A test of some of the devices for sale revealed that they all failed basic safety and one even exploded
A charity has warned that “highly dangerous” gadgets designed to help households save on energy bills amid the cost of living crisis are being put up for sale online.
Electrical Safety First video footage shows equipment exploding, risking fire and electric shock.
Some of these devices are available on eBay, which took the results “extremely seriously” and immediately removed the products from sale.
What are the products?
Electrical Safety First investigated the products after advertisements claimed that these devices save energy or “stabilize electrical current.”
The charity bought four, one from GetMotex.com and three similar devices through eBay. All four devices were sent to an independent laboratory for testing.
All four devices were sent to an independent laboratory for specialist testing, but they failed basic safety standards and pose a risk of fire and electric shock.
Video footage, captured while testing the product’s ability to safely handle a short circuit, shows the device exploding, hurling fragments of hot, glowing metal into the air.
Further testing revealed errors in the size and dimension of the plug pins, which poses a risk of damage to the power outlet.
Energy saving claims are largely linked to internal electronic components called capacitors to “smooth the electric current”, but in one of the devices the capacitor was not connected internally, making the component useless.
what was said
The results come as consumers are being urged to conserve energy wherever they can in a bid to cut soaring bills.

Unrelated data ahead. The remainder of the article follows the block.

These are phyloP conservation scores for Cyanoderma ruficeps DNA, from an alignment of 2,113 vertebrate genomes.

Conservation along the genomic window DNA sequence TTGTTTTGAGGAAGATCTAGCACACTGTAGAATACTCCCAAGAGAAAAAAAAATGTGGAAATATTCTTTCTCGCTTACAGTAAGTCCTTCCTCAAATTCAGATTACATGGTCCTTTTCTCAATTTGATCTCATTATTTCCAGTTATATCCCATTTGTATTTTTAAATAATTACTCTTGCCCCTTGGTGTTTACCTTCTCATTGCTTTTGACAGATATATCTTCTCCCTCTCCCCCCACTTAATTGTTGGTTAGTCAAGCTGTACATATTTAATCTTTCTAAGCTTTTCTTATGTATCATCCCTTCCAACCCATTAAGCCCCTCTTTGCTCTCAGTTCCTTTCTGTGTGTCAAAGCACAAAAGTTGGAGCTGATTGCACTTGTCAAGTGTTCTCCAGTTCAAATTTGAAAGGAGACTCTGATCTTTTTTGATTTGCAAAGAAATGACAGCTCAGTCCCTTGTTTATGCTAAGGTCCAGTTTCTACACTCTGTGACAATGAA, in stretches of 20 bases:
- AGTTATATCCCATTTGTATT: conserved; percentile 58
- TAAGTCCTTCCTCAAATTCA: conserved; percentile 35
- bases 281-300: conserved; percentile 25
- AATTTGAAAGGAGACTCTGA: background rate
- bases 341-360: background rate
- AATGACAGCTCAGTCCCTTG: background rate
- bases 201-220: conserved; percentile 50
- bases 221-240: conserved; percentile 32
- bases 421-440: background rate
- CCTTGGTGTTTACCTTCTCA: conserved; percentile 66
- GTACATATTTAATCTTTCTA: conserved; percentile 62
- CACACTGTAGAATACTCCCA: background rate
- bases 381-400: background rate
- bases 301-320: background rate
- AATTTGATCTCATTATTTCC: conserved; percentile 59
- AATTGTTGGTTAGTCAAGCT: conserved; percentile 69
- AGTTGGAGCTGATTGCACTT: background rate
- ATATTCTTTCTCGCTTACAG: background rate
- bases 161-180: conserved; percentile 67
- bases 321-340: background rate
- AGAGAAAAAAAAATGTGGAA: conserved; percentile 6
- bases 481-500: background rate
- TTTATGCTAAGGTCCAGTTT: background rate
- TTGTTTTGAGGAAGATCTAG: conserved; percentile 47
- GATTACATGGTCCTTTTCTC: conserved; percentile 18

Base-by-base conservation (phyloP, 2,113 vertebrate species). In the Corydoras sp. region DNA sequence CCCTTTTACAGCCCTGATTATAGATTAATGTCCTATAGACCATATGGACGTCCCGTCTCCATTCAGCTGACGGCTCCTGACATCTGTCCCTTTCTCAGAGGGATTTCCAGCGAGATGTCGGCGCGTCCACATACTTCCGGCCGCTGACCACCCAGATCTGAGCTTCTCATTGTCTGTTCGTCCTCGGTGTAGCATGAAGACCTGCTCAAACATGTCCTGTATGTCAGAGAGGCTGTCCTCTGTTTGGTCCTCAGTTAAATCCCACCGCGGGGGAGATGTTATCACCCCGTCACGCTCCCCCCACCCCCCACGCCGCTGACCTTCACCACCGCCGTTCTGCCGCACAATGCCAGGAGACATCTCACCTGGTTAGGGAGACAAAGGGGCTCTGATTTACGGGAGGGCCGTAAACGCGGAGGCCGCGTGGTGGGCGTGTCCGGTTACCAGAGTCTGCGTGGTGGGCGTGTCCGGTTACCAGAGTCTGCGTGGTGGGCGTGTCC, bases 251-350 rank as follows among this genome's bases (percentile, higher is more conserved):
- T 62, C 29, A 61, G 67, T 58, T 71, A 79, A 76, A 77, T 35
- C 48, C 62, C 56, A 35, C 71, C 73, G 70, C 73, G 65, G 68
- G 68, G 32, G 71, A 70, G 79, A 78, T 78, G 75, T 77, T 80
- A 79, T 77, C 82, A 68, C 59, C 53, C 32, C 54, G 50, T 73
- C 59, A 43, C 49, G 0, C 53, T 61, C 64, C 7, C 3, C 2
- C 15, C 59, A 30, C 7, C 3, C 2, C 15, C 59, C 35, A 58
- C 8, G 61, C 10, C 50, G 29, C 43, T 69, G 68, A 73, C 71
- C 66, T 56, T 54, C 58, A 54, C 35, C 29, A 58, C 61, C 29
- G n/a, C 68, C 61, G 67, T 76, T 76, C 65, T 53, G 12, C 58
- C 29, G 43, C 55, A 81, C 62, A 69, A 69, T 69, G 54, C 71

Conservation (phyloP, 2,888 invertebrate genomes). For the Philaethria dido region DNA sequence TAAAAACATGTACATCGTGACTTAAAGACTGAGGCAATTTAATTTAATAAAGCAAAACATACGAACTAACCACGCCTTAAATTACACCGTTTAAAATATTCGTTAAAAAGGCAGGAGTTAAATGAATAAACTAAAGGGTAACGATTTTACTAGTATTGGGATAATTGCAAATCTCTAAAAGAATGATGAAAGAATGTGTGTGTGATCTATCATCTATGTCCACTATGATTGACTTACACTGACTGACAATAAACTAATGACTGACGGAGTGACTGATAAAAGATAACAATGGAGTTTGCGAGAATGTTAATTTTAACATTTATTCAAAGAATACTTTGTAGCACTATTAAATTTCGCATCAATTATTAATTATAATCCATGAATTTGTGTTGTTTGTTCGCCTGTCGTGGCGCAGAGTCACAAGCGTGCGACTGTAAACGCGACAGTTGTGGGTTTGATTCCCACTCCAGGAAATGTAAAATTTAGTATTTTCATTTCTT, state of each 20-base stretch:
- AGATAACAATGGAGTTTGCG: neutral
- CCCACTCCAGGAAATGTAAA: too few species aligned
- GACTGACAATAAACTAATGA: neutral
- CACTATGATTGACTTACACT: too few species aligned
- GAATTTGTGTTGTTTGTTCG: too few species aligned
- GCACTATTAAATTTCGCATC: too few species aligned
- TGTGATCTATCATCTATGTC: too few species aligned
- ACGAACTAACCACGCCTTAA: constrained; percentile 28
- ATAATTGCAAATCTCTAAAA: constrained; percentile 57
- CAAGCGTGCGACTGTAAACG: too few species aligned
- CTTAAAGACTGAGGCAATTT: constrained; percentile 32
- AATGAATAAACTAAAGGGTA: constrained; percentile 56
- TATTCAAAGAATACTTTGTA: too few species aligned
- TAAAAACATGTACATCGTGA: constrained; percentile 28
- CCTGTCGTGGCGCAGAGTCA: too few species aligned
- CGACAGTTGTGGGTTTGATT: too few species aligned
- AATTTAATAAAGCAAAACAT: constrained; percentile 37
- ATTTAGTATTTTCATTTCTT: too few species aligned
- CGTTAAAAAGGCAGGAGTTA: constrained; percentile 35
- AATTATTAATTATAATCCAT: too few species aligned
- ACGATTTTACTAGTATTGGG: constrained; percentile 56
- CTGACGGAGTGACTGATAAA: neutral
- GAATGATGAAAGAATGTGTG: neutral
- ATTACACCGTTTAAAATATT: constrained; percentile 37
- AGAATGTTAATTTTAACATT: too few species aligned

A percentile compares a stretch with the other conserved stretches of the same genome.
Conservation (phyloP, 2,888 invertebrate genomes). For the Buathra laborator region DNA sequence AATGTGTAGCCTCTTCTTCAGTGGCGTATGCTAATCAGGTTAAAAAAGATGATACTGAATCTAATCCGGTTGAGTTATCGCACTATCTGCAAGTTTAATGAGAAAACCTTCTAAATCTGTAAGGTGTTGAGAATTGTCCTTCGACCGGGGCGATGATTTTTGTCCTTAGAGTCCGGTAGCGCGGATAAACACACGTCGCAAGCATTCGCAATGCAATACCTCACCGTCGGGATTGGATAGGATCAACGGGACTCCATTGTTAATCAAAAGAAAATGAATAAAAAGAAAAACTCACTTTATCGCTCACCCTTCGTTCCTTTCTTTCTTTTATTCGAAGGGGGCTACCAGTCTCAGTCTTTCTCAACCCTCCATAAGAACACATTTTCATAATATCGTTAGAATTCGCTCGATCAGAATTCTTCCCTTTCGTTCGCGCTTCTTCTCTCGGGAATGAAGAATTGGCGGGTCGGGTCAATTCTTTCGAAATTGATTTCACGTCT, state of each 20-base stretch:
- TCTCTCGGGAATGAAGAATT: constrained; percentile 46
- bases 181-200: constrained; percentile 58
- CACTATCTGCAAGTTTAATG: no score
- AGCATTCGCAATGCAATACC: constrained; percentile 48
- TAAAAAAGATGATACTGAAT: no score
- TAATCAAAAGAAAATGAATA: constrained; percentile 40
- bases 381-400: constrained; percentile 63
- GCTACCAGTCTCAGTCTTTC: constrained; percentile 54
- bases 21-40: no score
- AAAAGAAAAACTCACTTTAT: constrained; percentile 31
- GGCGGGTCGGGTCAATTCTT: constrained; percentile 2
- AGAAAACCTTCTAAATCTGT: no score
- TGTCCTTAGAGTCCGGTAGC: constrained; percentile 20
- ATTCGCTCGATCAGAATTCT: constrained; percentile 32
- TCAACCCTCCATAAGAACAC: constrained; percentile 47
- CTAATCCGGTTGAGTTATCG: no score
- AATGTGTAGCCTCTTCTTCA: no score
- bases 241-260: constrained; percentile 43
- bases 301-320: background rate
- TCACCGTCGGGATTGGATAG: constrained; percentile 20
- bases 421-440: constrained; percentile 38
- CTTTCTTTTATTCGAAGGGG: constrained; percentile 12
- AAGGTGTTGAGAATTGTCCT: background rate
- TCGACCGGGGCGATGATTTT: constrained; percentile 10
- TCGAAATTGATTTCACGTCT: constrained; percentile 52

Electrical Safety First Chief Executive Lesley Rudd said: “Claims about energy savings will no doubt have more appeal to people at this time, but the devices we are testing could cost you your safety.
“Given the current climate and the hardship people are facing, the security flaws present in each of these devices are even more despicable. We urge everyone to buy from a reputable retailer you know and trust to protect themselves from dangerous goods.”
The charity has also shared its findings with the Advertising Standards Authority over concerns about products’ energy efficiency claims and with the Office for Product Safety and Standards.
An eBay spokesman said: “We take product safety very seriously and welcome the information provided to us by Electrical Safety First on these products.
“In addition to our block filtering algorithms and security teams monitoring the site, we work closely with a variety of stakeholders to ensure eBay remains free of unsafe products.
“In this case, our close working relationship with Westminster Trading Standards enabled the rapid removal of these products through our regulatory portal.”
Electrical Safety First said it also contacted the seller of the device purchased from GetMotex.com but received no confirmation of the action taken, and the products remained on sale.